Until last November 30th, I had never been to Kennon Road. This was a travesty because Kennon is one of the most beautiful roads in the country. I’ve travelled around lots of places in the Philippines, and Kennon ranks way up there among the roads that are just pure joy to ride through.
Kennon snakes for more than 30 kilometers through a canyon dotted with waterfalls, slopes covered with pine trees and sunflowers, and cliffs and peaks that truly scrape the skies. It’s also a road with a reputation for danger. Kennon has sharp curves, switchbacks, and pavement that can turn slippery in the rain. Rockslides also occasionally happen, especially when there’s heavy rain. All this means that motorists can’t safely take their eyes off the line of the road for more than a few seconds, which is a shame because they’re missing out on the awesome scenery.
Bikers, however, are not so burdened. Since we move according to a more natural pace—the pace of our breathing—we can soak in as much of the mountain spectacle as we want. We are swimming and diving in the scenery while motorists are just skimming the surface. It makes you almost pity them.
I didn’t actually know that we were going to be riding up Kennon. When we arrived in Rosario La Union, I was gearing myself up for some trail riding. But apparently, that wasn’t scheduled until the next day. We had a whole day to burn, so my fellow biker Bong suggested we try biking up Kennon Road.
Although I wanted to shake up my legs with a ride, I also had my worries about burning out on the long ascent. I also wasn’t sure if I’d have enough gas in my tank for the real challenge the next day. But I had always dreamed of riding from sea level all the way up to Baguio. I may not have this chance again. So I said: Screw it, let’s ride!
Bong is a veteran of Kennon. He is also one of the stronger climbers I know. I was concerned that he was going to turn our Kennon ascent into a KOM contest, but thankfully, he tuned off his racing instincts. We had enough time to enjoy the views, visit a waterfall, shoot pictures, and just let our grins expand from ear to ear because life is good at times like these.
A Brief History of Kennon Road
According to dangerousroads.org:
“The construction of the road commenced in 1903 by cutting across the mountains of Benguet … and was considered one of the most difficult and expensive civil engineering projects of its day… More than 2,300 foreign and local workers worked on the road. Aside from Filipino engineers and construction workers and U.S. Army Engineers headed by Col. Lyman Kennon…”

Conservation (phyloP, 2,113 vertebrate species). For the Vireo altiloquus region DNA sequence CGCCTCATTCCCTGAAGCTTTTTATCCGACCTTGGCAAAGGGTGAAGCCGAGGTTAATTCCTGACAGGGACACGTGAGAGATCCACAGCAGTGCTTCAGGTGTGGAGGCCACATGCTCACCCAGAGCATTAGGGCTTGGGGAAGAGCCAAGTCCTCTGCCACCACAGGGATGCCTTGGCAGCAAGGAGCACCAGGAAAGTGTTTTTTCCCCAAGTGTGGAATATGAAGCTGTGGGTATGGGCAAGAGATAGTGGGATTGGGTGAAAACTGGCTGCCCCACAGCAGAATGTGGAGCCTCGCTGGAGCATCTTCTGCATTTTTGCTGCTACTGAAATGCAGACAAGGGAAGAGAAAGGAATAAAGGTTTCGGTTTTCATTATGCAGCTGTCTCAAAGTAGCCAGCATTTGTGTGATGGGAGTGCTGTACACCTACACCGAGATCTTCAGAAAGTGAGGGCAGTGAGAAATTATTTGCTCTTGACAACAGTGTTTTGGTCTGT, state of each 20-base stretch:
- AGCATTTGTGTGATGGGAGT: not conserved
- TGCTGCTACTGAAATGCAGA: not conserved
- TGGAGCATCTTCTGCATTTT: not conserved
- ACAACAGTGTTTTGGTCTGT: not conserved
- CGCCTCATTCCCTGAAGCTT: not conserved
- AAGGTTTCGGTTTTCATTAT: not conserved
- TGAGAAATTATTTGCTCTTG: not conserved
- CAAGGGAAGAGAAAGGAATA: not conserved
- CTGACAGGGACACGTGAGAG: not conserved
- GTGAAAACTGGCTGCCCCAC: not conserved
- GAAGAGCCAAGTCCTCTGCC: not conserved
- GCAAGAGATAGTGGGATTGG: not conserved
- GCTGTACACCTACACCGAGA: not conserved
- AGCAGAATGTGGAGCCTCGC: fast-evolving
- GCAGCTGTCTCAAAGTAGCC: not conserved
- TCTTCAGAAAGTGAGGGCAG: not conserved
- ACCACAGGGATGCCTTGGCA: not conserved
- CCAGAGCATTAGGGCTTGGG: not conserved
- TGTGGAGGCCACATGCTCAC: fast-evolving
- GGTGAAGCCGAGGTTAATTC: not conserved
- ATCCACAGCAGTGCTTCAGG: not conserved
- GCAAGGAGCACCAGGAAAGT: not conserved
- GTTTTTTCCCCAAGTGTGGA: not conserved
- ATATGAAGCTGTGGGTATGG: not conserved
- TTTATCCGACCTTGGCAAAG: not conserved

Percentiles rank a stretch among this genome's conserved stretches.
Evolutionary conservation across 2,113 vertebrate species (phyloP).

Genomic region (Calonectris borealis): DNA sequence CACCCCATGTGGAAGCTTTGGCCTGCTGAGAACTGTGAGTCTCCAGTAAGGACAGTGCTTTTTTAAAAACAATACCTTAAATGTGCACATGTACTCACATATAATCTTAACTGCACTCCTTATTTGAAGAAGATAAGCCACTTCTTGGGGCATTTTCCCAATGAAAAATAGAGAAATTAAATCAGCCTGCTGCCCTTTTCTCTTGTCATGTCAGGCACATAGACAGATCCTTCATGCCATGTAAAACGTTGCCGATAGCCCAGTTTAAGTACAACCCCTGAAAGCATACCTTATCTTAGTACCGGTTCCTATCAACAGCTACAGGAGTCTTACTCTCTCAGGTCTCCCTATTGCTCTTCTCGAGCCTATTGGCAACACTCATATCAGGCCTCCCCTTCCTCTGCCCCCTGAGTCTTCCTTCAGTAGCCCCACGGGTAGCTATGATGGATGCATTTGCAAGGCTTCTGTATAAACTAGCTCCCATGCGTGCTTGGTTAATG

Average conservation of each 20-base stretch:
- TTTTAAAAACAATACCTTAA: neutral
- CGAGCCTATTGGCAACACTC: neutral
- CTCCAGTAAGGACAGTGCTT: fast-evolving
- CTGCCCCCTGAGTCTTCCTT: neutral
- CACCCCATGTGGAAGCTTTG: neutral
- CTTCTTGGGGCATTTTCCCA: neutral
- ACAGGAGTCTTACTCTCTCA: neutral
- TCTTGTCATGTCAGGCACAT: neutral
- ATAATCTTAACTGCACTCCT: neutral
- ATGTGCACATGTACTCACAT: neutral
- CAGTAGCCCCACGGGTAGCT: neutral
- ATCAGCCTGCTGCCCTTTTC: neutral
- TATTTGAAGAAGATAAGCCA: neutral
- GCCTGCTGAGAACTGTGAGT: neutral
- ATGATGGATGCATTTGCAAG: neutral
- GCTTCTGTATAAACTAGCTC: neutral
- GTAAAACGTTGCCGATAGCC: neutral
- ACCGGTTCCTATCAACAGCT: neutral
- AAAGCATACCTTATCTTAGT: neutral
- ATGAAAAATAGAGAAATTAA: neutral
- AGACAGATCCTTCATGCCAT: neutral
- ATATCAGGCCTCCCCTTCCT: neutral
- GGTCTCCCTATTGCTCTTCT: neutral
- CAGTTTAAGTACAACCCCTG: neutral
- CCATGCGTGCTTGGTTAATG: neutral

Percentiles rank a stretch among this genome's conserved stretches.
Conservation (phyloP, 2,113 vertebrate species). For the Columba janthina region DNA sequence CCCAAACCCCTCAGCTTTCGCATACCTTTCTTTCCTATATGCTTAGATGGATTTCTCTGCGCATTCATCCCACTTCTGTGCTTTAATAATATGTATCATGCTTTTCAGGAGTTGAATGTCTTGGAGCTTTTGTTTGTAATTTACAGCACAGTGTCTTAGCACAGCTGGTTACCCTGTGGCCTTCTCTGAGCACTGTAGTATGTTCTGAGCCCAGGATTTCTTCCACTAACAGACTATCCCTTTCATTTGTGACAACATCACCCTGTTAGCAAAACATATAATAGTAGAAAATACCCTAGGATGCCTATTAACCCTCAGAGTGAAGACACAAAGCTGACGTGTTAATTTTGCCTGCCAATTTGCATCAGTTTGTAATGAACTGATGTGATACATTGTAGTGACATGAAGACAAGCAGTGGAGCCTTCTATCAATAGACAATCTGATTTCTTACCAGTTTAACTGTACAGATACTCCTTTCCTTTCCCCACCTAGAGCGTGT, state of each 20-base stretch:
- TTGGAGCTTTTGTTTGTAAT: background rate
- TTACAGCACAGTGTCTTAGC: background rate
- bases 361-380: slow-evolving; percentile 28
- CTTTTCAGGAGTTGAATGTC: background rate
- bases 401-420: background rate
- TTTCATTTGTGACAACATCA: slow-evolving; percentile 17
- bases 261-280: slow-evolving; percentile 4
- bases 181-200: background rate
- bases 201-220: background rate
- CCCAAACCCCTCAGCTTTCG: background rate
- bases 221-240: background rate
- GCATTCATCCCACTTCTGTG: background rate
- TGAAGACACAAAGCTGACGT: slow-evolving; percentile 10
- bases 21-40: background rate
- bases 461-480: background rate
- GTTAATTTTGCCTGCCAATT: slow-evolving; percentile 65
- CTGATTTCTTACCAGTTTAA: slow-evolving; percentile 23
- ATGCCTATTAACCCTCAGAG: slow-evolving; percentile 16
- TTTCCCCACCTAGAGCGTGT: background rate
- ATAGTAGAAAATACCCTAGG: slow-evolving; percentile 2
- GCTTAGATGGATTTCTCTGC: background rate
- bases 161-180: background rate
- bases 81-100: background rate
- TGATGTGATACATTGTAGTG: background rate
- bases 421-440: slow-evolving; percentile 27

While constructing the road, the workers established camps, which eventually became settlements along the road: these are Camps 1-8. Hundreds of workers also supposedly died from disease, and accidents such as falling off cliffs. Seems like constructing Kennon was quite a feat for its day. And it’s plain enough to see why when you ride a bike here.
Road vs Highway
Kennon truly deserves to be called a road instead of just ‘highway.’ You may ask, what’s the difference? Milan Kundera sums it so in his novel Immortality:
“A highway differs from a road not only because it is solely intended for vehicles, but also because it is merely a line that connects one point with another. A highway has no meaning in itself; its meaning derives entirely from the two points that it connects. A road is a tribute to space. Every stretch of road has meaning in itself and invites us to stop. A highway is the triumphant devaluation of space, which thanks to it has been reduced to a mere obstacle to human movement and a waste of time.”
Road: a human place. Highway: a soulless invention.
Bikers, motorcyclists and travellers have a saying: it’s the journey, not the destination. It’s a thought that’s grown threadbare from too many repeated sayings. Despite this, its truth is undiminished.
Baguio is an awesome destination to arrive at. But while riding through Kennon, you almost feel sorry that the road has to end somewhere, even if it is the country’s summer capital.
Kennon is an incredible mountain road for biking, but let me disabuse you of any notion that it’s an easy ride. If short 10-minute uphills are already leaving you gassed out, then practice some more. Metro Manila bikers should first try climbing Antipolo, then The Wall, then Shotgun. If you can do those challenges, Kennon’s climbs shouldn’t give you any trouble and you can savor the scenery.